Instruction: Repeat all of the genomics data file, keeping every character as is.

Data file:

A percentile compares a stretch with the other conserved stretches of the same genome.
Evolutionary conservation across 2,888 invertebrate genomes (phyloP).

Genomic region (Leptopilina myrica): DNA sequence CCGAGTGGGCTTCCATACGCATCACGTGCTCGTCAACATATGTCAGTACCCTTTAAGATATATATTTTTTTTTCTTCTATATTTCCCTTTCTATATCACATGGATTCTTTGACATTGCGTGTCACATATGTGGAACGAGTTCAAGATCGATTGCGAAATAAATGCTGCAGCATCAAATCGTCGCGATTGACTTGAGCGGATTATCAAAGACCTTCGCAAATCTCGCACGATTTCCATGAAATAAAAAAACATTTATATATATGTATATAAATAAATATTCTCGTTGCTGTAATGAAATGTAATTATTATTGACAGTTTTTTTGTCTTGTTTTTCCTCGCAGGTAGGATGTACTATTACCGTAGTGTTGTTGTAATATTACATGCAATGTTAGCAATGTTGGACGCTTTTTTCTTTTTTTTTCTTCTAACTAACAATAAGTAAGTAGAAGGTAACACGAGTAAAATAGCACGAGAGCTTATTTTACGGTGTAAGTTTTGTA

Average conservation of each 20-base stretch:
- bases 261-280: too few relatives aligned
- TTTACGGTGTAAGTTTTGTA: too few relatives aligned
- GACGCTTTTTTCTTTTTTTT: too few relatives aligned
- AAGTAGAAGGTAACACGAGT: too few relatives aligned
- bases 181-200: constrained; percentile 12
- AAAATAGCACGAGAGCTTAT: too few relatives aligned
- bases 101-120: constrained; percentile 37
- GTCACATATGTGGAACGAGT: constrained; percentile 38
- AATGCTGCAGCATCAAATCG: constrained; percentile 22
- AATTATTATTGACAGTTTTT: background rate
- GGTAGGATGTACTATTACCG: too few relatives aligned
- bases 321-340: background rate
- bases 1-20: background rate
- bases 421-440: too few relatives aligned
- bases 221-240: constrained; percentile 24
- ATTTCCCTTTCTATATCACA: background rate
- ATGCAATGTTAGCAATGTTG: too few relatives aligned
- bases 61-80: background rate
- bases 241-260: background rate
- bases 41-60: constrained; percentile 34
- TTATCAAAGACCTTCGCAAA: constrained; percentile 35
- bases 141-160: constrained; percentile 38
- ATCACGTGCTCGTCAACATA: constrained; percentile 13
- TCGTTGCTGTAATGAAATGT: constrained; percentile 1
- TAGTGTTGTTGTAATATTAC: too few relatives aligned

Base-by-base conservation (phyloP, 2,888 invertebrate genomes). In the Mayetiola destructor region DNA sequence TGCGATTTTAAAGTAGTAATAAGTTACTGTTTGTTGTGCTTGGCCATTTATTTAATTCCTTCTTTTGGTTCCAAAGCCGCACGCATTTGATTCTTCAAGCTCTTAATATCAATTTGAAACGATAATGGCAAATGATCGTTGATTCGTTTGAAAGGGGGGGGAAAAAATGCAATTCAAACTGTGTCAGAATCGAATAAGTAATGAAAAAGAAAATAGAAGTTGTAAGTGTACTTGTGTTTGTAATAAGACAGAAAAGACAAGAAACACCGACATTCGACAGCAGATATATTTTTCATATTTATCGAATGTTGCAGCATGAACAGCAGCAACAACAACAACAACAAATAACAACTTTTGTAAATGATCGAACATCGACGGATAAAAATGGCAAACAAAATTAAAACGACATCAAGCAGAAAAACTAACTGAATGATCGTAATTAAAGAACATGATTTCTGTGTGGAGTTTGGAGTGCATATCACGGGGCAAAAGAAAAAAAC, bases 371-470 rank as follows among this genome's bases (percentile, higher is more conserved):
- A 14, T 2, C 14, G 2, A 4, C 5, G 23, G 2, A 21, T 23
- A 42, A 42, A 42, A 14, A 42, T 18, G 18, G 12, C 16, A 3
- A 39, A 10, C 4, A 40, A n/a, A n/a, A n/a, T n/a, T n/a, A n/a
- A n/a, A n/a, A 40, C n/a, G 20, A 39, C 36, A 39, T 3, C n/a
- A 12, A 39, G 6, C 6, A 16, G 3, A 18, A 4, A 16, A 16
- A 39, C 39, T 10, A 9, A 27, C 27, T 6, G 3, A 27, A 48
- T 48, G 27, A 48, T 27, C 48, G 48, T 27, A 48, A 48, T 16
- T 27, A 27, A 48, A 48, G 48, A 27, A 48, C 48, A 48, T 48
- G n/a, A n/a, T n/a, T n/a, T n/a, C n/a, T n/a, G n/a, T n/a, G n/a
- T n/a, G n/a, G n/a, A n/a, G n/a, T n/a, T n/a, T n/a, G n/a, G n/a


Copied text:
A percentile compares a stretch with the other conserved stretches of the same genome.
Evolutionary conservation across 2,888 invertebrate genomes (phyloP).

Genomic region (Leptopilina myrica): DNA sequence CCGAGTGGGCTTCCATACGCATCACGTGCTCGTCAACATATGTCAGTACCCTTTAAGATATATATTTTTTTTTCTTCTATATTTCCCTTTCTATATCACATGGATTCTTTGACATTGCGTGTCACATATGTGGAACGAGTTCAAGATCGATTGCGAAATAAATGCTGCAGCATCAAATCGTCGCGATTGACTTGAGCGGATTATCAAAGACCTTCGCAAATCTCGCACGATTTCCATGAAATAAAAAAACATTTATATATATGTATATAAATAAATATTCTCGTTGCTGTAATGAAATGTAATTATTATTGACAGTTTTTTTGTCTTGTTTTTCCTCGCAGGTAGGATGTACTATTACCGTAGTGTTGTTGTAATATTACATGCAATGTTAGCAATGTTGGACGCTTTTTTCTTTTTTTTTCTTCTAACTAACAATAAGTAAGTAGAAGGTAACACGAGTAAAATAGCACGAGAGCTTATTTTACGGTGTAAGTTTTGTA

Average conservation of each 20-base stretch:
- bases 261-280: too few relatives aligned
- TTTACGGTGTAAGTTTTGTA: too few relatives aligned
- GACGCTTTTTTCTTTTTTTT: too few relatives aligned
- AAGTAGAAGGTAACACGAGT: too few relatives aligned
- bases 181-200: constrained; percentile 12
- AAAATAGCACGAGAGCTTAT: too few relatives aligned
- bases 101-120: constrained; percentile 37
- GTCACATATGTGGAACGAGT: constrained; percentile 38
- AATGCTGCAGCATCAAATCG: constrained; percentile 22
- AATTATTATTGACAGTTTTT: background rate
- GGTAGGATGTACTATTACCG: too few relatives aligned
- bases 321-340: background rate
- bases 1-20: background rate
- bases 421-440: too few relatives aligned
- bases 221-240: constrained; percentile 24
- ATTTCCCTTTCTATATCACA: background rate
- ATGCAATGTTAGCAATGTTG: too few relatives aligned
- bases 61-80: background rate
- bases 241-260: background rate
- bases 41-60: constrained; percentile 34
- TTATCAAAGACCTTCGCAAA: constrained; percentile 35
- bases 141-160: constrained; percentile 38
- ATCACGTGCTCGTCAACATA: constrained; percentile 13
- TCGTTGCTGTAATGAAATGT: constrained; percentile 1
- TAGTGTTGTTGTAATATTAC: too few relatives aligned

Base-by-base conservation (phyloP, 2,888 invertebrate genomes). In the Mayetiola destructor region DNA sequence TGCGATTTTAAAGTAGTAATAAGTTACTGTTTGTTGTGCTTGGCCATTTATTTAATTCCTTCTTTTGGTTCCAAAGCCGCACGCATTTGATTCTTCAAGCTCTTAATATCAATTTGAAACGATAATGGCAAATGATCGTTGATTCGTTTGAAAGGGGGGGGAAAAAATGCAATTCAAACTGTGTCAGAATCGAATAAGTAATGAAAAAGAAAATAGAAGTTGTAAGTGTACTTGTGTTTGTAATAAGACAGAAAAGACAAGAAACACCGACATTCGACAGCAGATATATTTTTCATATTTATCGAATGTTGCAGCATGAACAGCAGCAACAACAACAACAACAAATAACAACTTTTGTAAATGATCGAACATCGACGGATAAAAATGGCAAACAAAATTAAAACGACATCAAGCAGAAAAACTAACTGAATGATCGTAATTAAAGAACATGATTTCTGTGTGGAGTTTGGAGTGCATATCACGGGGCAAAAGAAAAAAAC, bases 371-470 rank as follows among this genome's bases (percentile, higher is more conserved):
- A 14, T 2, C 14, G 2, A 4, C 5, G 23, G 2, A 21, T 23
- A 42, A 42, A 42, A 14, A 42, T 18, G 18, G 12, C 16, A 3
- A 39, A 10, C 4, A 40, A n/a, A n/a, A n/a, T n/a, T n/a, A n/a
- A n/a, A n/a, A 40, C n/a, G 20, A 39, C 36, A 39, T 3, C n/a
- A 12, A 39, G 6, C 6, A 16, G 3, A 18, A 4, A 16, A 16
- A 39, C 39, T 10, A 9, A 27, C 27, T 6, G 3, A 27, A 48
- T 48, G 27, A 48, T 27, C 48, G 48, T 27, A 48, A 48, T 16
- T 27, A 27, A 48, A 48, G 48, A 27, A 48, C 48, A 48, T 48
- G n/a, A n/a, T n/a, T n/a, T n/a, C n/a, T n/a, G n/a, T n/a, G n/a
- T n/a, G n/a, G n/a, A n/a, G n/a, T n/a, T n/a, T n/a, G n/a, G n/a